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Fashion Designer and Store Owner Stephanie Doucette Dies at 52



Fashion designer and boutique owner Stephanie Doucette died Monday at the age of 52.

The founder of Douchette NYC and Petite Doucette was a popular member of the tight-knit Cold Spring, N.Y. community. Overlooking the Hudson River, the Putnam County town is a frequent day trip destination for city dwellers, who are up for hiking and Main Street shopping. With less than 2,000 year-round residents, Cold Spring’s homey feel and low-key and unhurried speed is a welcome retreat for many daytrippers. Many locals were leaving flowers in her memory outside of her Main Street store and were congregating there Thursday, according to one local store owner, who requested anonymity.

A celebration of her life is still being planned and will be handled by the Clinton Funeral Home. Doucette’s husband and relatives could not be immediately reached for comment Thursday. Media requests to her company were not immediately acknowledged.

Doucette’s death was announced by her company in an Instagram post that read, “Stephanie was the brightest light in this community. She brought beauty to every single thing she touched in this world. Words cannot express the magnitude of this huge hole that has been left since her passing. Arrangements are still being made, so an update will be posted as soon as possible. For now, send Mark, the kids, her family, and her friends love & in the meantime, in honor of Stephanie, get dressed and bring the sunshine every single day.”

Earlier in her career Doucette worked as a store manger at the multi-brand contemporary sportswear store Intermix on lower Fifth Avenue in New York City. She then started Doucette Duvall with Annabet Duvall. The pair were nominated for the Fashion Group International’s Rising Star award for ready-to-wear in 2009. The founders later parted ways, and Doucette started her own company.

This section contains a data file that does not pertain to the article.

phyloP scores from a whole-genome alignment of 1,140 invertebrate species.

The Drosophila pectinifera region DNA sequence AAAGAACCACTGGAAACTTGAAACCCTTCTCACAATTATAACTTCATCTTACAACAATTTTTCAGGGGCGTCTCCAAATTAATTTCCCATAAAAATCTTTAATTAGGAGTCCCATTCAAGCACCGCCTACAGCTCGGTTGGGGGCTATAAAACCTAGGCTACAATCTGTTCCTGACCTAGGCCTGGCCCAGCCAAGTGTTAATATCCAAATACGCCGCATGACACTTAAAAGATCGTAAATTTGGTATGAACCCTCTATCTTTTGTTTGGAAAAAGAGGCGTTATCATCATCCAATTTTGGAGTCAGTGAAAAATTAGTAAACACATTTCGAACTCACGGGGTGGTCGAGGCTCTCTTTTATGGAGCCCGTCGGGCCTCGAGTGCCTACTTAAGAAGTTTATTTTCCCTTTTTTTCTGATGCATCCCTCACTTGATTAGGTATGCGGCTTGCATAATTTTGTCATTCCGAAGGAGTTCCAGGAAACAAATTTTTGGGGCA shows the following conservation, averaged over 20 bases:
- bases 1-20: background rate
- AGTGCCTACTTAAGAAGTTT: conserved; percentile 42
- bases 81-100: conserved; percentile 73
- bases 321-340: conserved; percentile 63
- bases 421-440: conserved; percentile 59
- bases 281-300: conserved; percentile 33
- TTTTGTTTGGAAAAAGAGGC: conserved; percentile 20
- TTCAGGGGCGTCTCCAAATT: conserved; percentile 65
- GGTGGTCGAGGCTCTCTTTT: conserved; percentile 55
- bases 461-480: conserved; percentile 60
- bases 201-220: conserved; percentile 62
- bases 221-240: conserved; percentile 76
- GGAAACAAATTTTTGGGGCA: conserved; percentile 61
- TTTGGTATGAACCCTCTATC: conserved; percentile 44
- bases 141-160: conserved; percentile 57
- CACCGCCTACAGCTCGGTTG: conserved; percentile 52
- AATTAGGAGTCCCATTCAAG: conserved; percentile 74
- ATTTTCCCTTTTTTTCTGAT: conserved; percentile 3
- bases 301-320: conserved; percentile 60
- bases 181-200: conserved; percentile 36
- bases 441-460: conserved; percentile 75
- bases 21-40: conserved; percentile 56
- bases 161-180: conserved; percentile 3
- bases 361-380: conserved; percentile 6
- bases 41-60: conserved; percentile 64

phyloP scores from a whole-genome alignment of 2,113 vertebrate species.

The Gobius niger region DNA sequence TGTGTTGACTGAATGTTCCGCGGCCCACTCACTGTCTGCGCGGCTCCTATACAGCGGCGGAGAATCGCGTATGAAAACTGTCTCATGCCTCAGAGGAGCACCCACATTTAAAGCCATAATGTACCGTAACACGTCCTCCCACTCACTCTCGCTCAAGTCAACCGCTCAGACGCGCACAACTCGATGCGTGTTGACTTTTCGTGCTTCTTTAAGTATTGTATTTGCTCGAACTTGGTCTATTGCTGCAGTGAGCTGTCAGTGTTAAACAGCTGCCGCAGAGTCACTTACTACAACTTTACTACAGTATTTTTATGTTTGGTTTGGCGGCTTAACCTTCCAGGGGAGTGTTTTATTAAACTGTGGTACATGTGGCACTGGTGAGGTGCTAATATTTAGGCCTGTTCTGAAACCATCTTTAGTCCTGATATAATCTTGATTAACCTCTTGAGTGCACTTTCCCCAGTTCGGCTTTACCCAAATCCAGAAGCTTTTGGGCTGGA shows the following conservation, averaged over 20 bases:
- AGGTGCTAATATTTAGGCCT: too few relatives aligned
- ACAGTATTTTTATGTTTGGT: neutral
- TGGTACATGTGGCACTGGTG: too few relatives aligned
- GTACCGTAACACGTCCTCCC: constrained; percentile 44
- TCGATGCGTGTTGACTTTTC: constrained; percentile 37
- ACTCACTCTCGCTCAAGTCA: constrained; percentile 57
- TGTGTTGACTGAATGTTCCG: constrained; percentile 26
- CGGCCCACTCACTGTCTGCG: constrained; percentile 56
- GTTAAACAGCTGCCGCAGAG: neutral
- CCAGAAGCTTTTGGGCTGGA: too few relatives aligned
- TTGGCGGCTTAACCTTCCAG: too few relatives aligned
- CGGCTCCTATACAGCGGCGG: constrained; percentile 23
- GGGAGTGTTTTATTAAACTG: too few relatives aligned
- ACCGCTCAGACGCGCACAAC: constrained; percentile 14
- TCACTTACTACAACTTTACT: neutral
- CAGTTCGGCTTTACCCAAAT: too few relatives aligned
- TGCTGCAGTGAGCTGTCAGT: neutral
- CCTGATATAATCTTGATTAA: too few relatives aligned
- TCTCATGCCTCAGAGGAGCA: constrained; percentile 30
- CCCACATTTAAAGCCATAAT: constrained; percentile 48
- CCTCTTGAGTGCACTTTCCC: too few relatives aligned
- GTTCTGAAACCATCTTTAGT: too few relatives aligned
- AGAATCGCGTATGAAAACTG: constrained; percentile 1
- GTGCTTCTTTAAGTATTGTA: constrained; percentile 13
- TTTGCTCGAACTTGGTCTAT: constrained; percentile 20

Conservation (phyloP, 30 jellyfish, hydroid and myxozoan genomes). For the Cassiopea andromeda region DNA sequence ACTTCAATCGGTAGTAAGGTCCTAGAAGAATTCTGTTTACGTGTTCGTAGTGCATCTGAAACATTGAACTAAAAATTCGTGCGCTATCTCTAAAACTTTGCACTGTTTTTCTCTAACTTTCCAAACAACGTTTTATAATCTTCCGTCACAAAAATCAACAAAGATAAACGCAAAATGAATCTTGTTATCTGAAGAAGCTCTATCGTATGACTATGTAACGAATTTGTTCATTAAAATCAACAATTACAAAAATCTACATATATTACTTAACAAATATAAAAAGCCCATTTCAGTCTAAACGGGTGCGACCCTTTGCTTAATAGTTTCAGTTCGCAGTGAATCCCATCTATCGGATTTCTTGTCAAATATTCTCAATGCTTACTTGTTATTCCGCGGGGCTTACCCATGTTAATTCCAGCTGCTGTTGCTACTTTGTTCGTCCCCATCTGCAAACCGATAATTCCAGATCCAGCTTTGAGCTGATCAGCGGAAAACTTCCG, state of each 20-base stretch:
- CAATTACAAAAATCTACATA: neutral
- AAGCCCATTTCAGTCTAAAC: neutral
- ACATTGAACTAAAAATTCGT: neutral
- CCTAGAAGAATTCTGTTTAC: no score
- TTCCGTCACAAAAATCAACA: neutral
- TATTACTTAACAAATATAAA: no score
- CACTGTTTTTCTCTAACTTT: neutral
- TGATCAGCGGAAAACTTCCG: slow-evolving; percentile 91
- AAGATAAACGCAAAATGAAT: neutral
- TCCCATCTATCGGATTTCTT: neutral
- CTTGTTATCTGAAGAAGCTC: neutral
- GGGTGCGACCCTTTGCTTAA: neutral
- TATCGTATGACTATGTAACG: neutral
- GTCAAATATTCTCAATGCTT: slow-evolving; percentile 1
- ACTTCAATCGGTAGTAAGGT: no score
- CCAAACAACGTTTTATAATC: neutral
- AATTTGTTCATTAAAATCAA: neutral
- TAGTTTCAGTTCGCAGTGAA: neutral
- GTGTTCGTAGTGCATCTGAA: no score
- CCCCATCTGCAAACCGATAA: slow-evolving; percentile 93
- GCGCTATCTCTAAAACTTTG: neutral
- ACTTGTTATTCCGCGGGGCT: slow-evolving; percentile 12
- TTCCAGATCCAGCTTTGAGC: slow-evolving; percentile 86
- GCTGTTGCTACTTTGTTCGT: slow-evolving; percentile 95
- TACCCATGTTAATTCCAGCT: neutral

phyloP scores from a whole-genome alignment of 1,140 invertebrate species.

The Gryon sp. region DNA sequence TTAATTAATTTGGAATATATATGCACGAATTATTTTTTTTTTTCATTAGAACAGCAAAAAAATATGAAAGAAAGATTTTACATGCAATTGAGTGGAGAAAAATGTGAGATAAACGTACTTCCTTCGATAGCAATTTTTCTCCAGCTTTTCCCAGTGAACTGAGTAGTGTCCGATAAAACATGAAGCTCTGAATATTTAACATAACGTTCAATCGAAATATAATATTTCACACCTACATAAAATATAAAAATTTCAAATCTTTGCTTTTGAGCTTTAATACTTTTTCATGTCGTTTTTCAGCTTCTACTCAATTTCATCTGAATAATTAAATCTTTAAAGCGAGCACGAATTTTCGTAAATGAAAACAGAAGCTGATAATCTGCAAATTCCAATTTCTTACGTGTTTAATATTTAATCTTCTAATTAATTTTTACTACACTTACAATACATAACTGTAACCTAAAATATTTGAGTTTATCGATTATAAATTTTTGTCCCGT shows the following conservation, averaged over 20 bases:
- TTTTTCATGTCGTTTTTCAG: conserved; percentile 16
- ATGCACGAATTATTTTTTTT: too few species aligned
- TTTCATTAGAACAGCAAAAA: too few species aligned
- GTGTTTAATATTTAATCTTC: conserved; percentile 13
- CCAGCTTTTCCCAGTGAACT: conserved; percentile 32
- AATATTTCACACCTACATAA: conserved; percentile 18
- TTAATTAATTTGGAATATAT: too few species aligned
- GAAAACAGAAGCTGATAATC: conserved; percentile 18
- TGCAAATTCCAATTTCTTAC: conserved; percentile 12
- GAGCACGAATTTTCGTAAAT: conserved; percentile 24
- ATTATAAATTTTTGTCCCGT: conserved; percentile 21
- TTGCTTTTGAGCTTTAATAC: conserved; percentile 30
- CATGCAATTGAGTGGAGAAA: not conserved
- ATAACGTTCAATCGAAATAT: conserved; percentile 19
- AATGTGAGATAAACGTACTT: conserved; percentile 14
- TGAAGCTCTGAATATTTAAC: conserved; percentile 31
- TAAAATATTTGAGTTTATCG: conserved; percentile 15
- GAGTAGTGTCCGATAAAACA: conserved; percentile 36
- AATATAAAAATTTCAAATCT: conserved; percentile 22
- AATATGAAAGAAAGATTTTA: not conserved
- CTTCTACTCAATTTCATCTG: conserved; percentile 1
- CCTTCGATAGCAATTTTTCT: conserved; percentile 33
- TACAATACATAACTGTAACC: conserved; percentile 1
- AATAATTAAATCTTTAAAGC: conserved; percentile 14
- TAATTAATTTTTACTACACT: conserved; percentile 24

People’s Revolution founder Kelly Cutrone said Thursday, “Everything that she did was upcycled. She was just a lovely, sweet woman. She was always bringing fashion to Cold Spring, which was kind of funny.”

Although the designer was based with her husband and children in Cold Spring, she has manufactured her collections in New York City’s Garment District since 2005. The company touts on its site, “We know every person involved in making each garment- from development to production- and fairly compensate everyone involved, with pleasure.”

Doucette Duvall RTW Spring 2009

Brad Forth

The sustainability-minded company specializes in sourcing vintage goods, deadstock and other remnants to limit its carbon footprint and provides one-of-a-kind designs for customers. That ethos was said to be in line with many of the Brooklyn transplants and other former urbanites, who had relocated to Cold Spring.

Doucette Duvall RTW Spring 2009

Brad Forth

Doucette, who grew up in Fairfield County, Conn., once explained that she loved to build wardrobes and to encourage people to get dressed everyday. I rescue goods so I use what’s already made and seek out luxurious fabrics, trimmimgs and notions with longevity in mind always.

Heidi Bender, who owns another Main Street business, Split Rock Books, with her husband Michael described Doucette as  “a true light in this community, and a wonderful person who was always kind and supportive.” One of Split Rock Books’s earliest customers since its opening six years ago, Doucette was steadfast in her support, Bender said.

Parker Posey in Doucette Duvall.

Scott Rudd

“She brought something really unique to Main Street. I’m not exactly a stylish person but she knew how to make everyone feel beautiful, and comfortable,” Bender said,  “Cold Spring will not be the same without her.”

Photographer Alix Brown, who shot a look book with Doucette three years ago, recalled the fun they had working together. “She showed me all around Cold Spring. She really transformed that street into a special place to shop for unique items. She had a gift for dressing you to make you feel fabulous.”

Doucette is believed to have died of a heart attack and was said to be found by a postal worker delivering her mail in her store, according to Cutrone. The cause of death was not immediately confirmed. A media request to the Putnam Country medical examiner’s office was acknowledged, but no information had been provided Thursday night. A media request to the Cold Spring Police Department was unreturned Thursday.

Doucette is survived by her husband and three children. The names of her other relatives were not immediately know.

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